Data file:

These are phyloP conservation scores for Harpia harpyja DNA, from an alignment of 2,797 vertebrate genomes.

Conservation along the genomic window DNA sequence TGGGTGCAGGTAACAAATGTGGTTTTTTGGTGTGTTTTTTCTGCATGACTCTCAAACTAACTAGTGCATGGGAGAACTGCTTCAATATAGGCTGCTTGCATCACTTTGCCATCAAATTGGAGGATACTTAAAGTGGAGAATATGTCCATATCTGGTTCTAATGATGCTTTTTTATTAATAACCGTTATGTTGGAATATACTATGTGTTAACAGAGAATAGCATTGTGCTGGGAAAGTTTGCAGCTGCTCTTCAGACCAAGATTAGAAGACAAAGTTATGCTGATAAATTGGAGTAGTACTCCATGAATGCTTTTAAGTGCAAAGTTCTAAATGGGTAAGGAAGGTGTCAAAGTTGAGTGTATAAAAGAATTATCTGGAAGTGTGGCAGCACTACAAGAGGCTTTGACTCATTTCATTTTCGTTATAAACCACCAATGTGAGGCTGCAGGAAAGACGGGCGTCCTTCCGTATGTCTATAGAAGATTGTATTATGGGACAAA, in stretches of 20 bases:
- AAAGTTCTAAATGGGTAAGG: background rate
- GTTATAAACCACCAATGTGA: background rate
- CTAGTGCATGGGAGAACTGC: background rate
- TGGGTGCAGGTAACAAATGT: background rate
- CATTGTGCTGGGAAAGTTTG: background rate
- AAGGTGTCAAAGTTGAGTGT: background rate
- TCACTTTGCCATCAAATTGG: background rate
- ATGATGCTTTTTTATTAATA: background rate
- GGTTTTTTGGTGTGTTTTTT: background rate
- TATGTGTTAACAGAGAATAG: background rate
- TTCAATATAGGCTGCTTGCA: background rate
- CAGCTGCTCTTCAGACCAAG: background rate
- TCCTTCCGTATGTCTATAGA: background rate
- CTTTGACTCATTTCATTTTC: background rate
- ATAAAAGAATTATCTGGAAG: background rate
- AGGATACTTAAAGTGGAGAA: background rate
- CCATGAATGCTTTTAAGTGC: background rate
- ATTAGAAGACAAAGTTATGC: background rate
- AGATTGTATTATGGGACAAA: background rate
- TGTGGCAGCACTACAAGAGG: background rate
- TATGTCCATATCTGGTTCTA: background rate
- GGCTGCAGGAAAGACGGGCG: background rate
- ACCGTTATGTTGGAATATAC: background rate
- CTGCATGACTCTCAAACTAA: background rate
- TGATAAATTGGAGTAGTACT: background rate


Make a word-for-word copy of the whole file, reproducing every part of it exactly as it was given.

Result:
These are phyloP conservation scores for Harpia harpyja DNA, from an alignment of 2,797 vertebrate genomes.

Conservation along the genomic window DNA sequence TGGGTGCAGGTAACAAATGTGGTTTTTTGGTGTGTTTTTTCTGCATGACTCTCAAACTAACTAGTGCATGGGAGAACTGCTTCAATATAGGCTGCTTGCATCACTTTGCCATCAAATTGGAGGATACTTAAAGTGGAGAATATGTCCATATCTGGTTCTAATGATGCTTTTTTATTAATAACCGTTATGTTGGAATATACTATGTGTTAACAGAGAATAGCATTGTGCTGGGAAAGTTTGCAGCTGCTCTTCAGACCAAGATTAGAAGACAAAGTTATGCTGATAAATTGGAGTAGTACTCCATGAATGCTTTTAAGTGCAAAGTTCTAAATGGGTAAGGAAGGTGTCAAAGTTGAGTGTATAAAAGAATTATCTGGAAGTGTGGCAGCACTACAAGAGGCTTTGACTCATTTCATTTTCGTTATAAACCACCAATGTGAGGCTGCAGGAAAGACGGGCGTCCTTCCGTATGTCTATAGAAGATTGTATTATGGGACAAA, in stretches of 20 bases:
- AAAGTTCTAAATGGGTAAGG: background rate
- GTTATAAACCACCAATGTGA: background rate
- CTAGTGCATGGGAGAACTGC: background rate
- TGGGTGCAGGTAACAAATGT: background rate
- CATTGTGCTGGGAAAGTTTG: background rate
- AAGGTGTCAAAGTTGAGTGT: background rate
- TCACTTTGCCATCAAATTGG: background rate
- ATGATGCTTTTTTATTAATA: background rate
- GGTTTTTTGGTGTGTTTTTT: background rate
- TATGTGTTAACAGAGAATAG: background rate
- TTCAATATAGGCTGCTTGCA: background rate
- CAGCTGCTCTTCAGACCAAG: background rate
- TCCTTCCGTATGTCTATAGA: background rate
- CTTTGACTCATTTCATTTTC: background rate
- ATAAAAGAATTATCTGGAAG: background rate
- AGGATACTTAAAGTGGAGAA: background rate
- CCATGAATGCTTTTAAGTGC: background rate
- ATTAGAAGACAAAGTTATGC: background rate
- AGATTGTATTATGGGACAAA: background rate
- TGTGGCAGCACTACAAGAGG: background rate
- TATGTCCATATCTGGTTCTA: background rate
- GGCTGCAGGAAAGACGGGCG: background rate
- ACCGTTATGTTGGAATATAC: background rate
- CTGCATGACTCTCAAACTAA: background rate
- TGATAAATTGGAGTAGTACT: background rate